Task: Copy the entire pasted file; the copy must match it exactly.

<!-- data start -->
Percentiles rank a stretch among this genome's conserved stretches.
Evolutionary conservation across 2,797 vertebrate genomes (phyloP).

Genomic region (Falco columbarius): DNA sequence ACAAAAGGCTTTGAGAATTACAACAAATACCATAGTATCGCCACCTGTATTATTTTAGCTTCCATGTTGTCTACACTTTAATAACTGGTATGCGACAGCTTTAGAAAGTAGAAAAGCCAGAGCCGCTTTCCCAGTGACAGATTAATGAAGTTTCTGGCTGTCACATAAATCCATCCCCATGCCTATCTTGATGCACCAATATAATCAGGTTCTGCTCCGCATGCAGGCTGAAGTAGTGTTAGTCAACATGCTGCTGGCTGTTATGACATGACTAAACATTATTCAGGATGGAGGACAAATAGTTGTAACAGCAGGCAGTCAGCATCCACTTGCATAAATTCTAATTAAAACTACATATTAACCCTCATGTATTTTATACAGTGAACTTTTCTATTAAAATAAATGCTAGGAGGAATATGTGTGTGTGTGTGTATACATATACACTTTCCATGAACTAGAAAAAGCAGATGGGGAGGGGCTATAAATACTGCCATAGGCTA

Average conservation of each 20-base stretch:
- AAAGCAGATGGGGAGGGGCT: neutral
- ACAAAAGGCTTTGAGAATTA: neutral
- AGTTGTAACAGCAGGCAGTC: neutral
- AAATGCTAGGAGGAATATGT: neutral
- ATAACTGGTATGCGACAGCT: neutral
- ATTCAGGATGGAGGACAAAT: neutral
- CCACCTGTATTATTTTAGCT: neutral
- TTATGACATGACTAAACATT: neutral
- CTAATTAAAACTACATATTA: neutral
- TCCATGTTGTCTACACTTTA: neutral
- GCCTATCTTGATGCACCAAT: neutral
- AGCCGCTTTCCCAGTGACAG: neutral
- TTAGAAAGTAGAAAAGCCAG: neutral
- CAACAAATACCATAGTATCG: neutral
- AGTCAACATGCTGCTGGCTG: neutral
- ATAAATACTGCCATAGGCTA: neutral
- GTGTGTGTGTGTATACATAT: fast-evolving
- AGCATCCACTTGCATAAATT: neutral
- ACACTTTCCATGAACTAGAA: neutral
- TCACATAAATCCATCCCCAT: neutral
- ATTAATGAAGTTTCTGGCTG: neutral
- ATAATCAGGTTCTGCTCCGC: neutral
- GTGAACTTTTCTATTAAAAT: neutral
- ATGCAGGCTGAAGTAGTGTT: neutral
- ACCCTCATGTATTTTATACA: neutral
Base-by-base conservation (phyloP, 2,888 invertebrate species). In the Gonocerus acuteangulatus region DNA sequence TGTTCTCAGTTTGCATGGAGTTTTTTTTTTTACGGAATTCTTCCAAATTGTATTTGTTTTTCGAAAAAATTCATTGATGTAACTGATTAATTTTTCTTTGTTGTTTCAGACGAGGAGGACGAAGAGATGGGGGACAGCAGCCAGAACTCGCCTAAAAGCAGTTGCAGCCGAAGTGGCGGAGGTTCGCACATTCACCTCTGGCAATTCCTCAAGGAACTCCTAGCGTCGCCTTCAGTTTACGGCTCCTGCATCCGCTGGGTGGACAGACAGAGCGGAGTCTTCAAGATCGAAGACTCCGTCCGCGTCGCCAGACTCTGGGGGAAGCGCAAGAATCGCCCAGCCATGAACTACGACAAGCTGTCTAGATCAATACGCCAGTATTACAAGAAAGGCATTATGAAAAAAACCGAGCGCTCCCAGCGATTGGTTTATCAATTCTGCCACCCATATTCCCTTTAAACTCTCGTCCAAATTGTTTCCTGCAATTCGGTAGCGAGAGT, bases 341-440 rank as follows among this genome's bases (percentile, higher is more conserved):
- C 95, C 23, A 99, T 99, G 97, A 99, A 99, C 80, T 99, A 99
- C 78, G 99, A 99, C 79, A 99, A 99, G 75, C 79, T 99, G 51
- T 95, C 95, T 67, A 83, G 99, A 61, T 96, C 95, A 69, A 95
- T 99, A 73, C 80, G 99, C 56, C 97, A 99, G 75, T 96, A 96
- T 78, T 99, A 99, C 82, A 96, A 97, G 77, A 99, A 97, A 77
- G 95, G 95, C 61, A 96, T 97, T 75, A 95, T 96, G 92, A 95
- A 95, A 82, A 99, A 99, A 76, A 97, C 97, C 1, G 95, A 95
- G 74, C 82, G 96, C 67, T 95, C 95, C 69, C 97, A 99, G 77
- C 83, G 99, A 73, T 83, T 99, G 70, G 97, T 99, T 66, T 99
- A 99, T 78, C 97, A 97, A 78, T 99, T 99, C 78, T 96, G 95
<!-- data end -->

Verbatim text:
Percentiles rank a stretch among this genome's conserved stretches.
Evolutionary conservation across 2,797 vertebrate genomes (phyloP).

Genomic region (Falco columbarius): DNA sequence ACAAAAGGCTTTGAGAATTACAACAAATACCATAGTATCGCCACCTGTATTATTTTAGCTTCCATGTTGTCTACACTTTAATAACTGGTATGCGACAGCTTTAGAAAGTAGAAAAGCCAGAGCCGCTTTCCCAGTGACAGATTAATGAAGTTTCTGGCTGTCACATAAATCCATCCCCATGCCTATCTTGATGCACCAATATAATCAGGTTCTGCTCCGCATGCAGGCTGAAGTAGTGTTAGTCAACATGCTGCTGGCTGTTATGACATGACTAAACATTATTCAGGATGGAGGACAAATAGTTGTAACAGCAGGCAGTCAGCATCCACTTGCATAAATTCTAATTAAAACTACATATTAACCCTCATGTATTTTATACAGTGAACTTTTCTATTAAAATAAATGCTAGGAGGAATATGTGTGTGTGTGTGTATACATATACACTTTCCATGAACTAGAAAAAGCAGATGGGGAGGGGCTATAAATACTGCCATAGGCTA

Average conservation of each 20-base stretch:
- AAAGCAGATGGGGAGGGGCT: neutral
- ACAAAAGGCTTTGAGAATTA: neutral
- AGTTGTAACAGCAGGCAGTC: neutral
- AAATGCTAGGAGGAATATGT: neutral
- ATAACTGGTATGCGACAGCT: neutral
- ATTCAGGATGGAGGACAAAT: neutral
- CCACCTGTATTATTTTAGCT: neutral
- TTATGACATGACTAAACATT: neutral
- CTAATTAAAACTACATATTA: neutral
- TCCATGTTGTCTACACTTTA: neutral
- GCCTATCTTGATGCACCAAT: neutral
- AGCCGCTTTCCCAGTGACAG: neutral
- TTAGAAAGTAGAAAAGCCAG: neutral
- CAACAAATACCATAGTATCG: neutral
- AGTCAACATGCTGCTGGCTG: neutral
- ATAAATACTGCCATAGGCTA: neutral
- GTGTGTGTGTGTATACATAT: fast-evolving
- AGCATCCACTTGCATAAATT: neutral
- ACACTTTCCATGAACTAGAA: neutral
- TCACATAAATCCATCCCCAT: neutral
- ATTAATGAAGTTTCTGGCTG: neutral
- ATAATCAGGTTCTGCTCCGC: neutral
- GTGAACTTTTCTATTAAAAT: neutral
- ATGCAGGCTGAAGTAGTGTT: neutral
- ACCCTCATGTATTTTATACA: neutral
Base-by-base conservation (phyloP, 2,888 invertebrate species). In the Gonocerus acuteangulatus region DNA sequence TGTTCTCAGTTTGCATGGAGTTTTTTTTTTTACGGAATTCTTCCAAATTGTATTTGTTTTTCGAAAAAATTCATTGATGTAACTGATTAATTTTTCTTTGTTGTTTCAGACGAGGAGGACGAAGAGATGGGGGACAGCAGCCAGAACTCGCCTAAAAGCAGTTGCAGCCGAAGTGGCGGAGGTTCGCACATTCACCTCTGGCAATTCCTCAAGGAACTCCTAGCGTCGCCTTCAGTTTACGGCTCCTGCATCCGCTGGGTGGACAGACAGAGCGGAGTCTTCAAGATCGAAGACTCCGTCCGCGTCGCCAGACTCTGGGGGAAGCGCAAGAATCGCCCAGCCATGAACTACGACAAGCTGTCTAGATCAATACGCCAGTATTACAAGAAAGGCATTATGAAAAAAACCGAGCGCTCCCAGCGATTGGTTTATCAATTCTGCCACCCATATTCCCTTTAAACTCTCGTCCAAATTGTTTCCTGCAATTCGGTAGCGAGAGT, bases 341-440 rank as follows among this genome's bases (percentile, higher is more conserved):
- C 95, C 23, A 99, T 99, G 97, A 99, A 99, C 80, T 99, A 99
- C 78, G 99, A 99, C 79, A 99, A 99, G 75, C 79, T 99, G 51
- T 95, C 95, T 67, A 83, G 99, A 61, T 96, C 95, A 69, A 95
- T 99, A 73, C 80, G 99, C 56, C 97, A 99, G 75, T 96, A 96
- T 78, T 99, A 99, C 82, A 96, A 97, G 77, A 99, A 97, A 77
- G 95, G 95, C 61, A 96, T 97, T 75, A 95, T 96, G 92, A 95
- A 95, A 82, A 99, A 99, A 76, A 97, C 97, C 1, G 95, A 95
- G 74, C 82, G 96, C 67, T 95, C 95, C 69, C 97, A 99, G 77
- C 83, G 99, A 73, T 83, T 99, G 70, G 97, T 99, T 66, T 99
- A 99, T 78, C 97, A 97, A 78, T 99, T 99, C 78, T 96, G 95